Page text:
I’ve listened to the song hundreds of times, and the initiation of Edge’s guitar gives me more chills than the organ. The riffs sound so simple, seemingly unarranged and impromptu like an extended jam at a live concert. But a few seconds into it, you realize its complexity. It is so quick and deliberate and quietly intense, and as the pace and the volume feed picks up, the chills intensify.

It takes a little while, but when the drums join the intro at the 1:09 mark, it is almost seamless. At 1:21, the bass goes into a low, sub-woofing dive and the drums and the guitar intensify, both getting faster and louder. And there is an occasional cymbal clash to add a splash of color. As it all comes together, your heart might begin to beat a little harder. Mine does.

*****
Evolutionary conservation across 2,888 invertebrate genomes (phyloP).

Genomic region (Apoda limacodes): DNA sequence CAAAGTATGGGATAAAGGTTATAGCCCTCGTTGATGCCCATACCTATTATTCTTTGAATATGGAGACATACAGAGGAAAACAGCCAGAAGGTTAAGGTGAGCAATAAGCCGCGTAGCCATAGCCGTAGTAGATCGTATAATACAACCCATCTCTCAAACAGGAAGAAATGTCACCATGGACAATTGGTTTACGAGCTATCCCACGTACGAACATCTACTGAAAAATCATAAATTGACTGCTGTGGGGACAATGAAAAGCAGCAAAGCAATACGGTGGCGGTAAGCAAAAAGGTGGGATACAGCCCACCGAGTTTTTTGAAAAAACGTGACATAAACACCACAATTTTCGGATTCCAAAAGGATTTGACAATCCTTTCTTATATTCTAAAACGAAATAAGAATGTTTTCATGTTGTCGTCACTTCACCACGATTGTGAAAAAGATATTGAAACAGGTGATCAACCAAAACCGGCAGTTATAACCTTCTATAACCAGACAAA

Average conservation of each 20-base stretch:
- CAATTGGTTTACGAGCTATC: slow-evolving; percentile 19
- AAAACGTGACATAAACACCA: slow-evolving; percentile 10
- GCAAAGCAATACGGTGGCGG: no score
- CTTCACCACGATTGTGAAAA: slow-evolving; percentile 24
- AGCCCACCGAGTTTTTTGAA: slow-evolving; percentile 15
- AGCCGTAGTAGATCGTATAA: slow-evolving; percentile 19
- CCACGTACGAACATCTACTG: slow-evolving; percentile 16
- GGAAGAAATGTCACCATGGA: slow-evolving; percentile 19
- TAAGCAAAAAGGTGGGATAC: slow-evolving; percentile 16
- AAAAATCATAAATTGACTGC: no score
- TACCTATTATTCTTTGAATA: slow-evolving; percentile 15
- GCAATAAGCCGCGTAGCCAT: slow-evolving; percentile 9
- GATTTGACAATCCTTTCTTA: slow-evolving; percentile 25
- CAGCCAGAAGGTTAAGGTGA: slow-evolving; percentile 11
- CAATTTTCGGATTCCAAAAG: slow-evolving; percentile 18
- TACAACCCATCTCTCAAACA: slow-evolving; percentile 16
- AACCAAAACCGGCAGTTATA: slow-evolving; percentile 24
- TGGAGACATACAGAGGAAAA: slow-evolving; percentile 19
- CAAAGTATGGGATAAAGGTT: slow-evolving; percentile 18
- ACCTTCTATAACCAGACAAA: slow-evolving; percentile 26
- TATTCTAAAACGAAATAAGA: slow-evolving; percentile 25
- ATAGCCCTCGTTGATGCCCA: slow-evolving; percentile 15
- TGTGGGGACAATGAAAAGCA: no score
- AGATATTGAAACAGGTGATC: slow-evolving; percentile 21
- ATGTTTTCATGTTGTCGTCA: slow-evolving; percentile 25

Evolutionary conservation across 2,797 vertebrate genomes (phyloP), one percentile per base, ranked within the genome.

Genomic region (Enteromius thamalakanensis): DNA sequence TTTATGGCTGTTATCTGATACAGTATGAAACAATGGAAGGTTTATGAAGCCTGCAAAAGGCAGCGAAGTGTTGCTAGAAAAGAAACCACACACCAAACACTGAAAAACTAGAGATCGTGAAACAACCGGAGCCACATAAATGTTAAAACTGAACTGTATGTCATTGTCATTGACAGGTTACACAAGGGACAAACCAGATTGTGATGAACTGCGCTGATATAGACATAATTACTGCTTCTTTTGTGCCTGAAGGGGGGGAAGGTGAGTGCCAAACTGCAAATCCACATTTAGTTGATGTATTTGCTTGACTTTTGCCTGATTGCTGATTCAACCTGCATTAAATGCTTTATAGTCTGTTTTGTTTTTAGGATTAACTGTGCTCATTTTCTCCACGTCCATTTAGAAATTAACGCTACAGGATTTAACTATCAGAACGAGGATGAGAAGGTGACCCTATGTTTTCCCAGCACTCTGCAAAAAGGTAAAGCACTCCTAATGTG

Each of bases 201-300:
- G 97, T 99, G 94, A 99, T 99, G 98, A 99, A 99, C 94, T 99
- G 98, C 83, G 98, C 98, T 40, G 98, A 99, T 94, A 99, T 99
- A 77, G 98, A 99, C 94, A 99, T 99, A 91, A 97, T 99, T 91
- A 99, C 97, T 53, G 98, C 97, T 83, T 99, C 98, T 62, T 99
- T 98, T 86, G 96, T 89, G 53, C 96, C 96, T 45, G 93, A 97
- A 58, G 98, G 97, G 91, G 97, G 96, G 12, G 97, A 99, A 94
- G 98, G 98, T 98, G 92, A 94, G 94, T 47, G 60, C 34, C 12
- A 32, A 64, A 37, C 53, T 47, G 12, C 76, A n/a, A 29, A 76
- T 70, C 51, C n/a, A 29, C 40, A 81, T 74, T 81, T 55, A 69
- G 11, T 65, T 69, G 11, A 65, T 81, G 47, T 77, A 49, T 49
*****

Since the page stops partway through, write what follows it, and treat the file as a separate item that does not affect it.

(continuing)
If you play it back to when the drums started at 1:09, you realize that the bass actually began in accord with the percussion – making the seamlessness even more awesome. That’s the moment, at 1:09, when all instrumental elements are in gear… except for Bono’s words. Those don’t kick in until the 1:47 mark. And they too are outstanding.

Bono is an amazing song-writer, simply amazing. Whether you like his politics or not, admire his use of celebrity to promote or not, I think he is as conflicted, caring and ultimately as lost as the rest of us. And whether you believe in my God or your own, the spirituality of his lyrics are untouchable.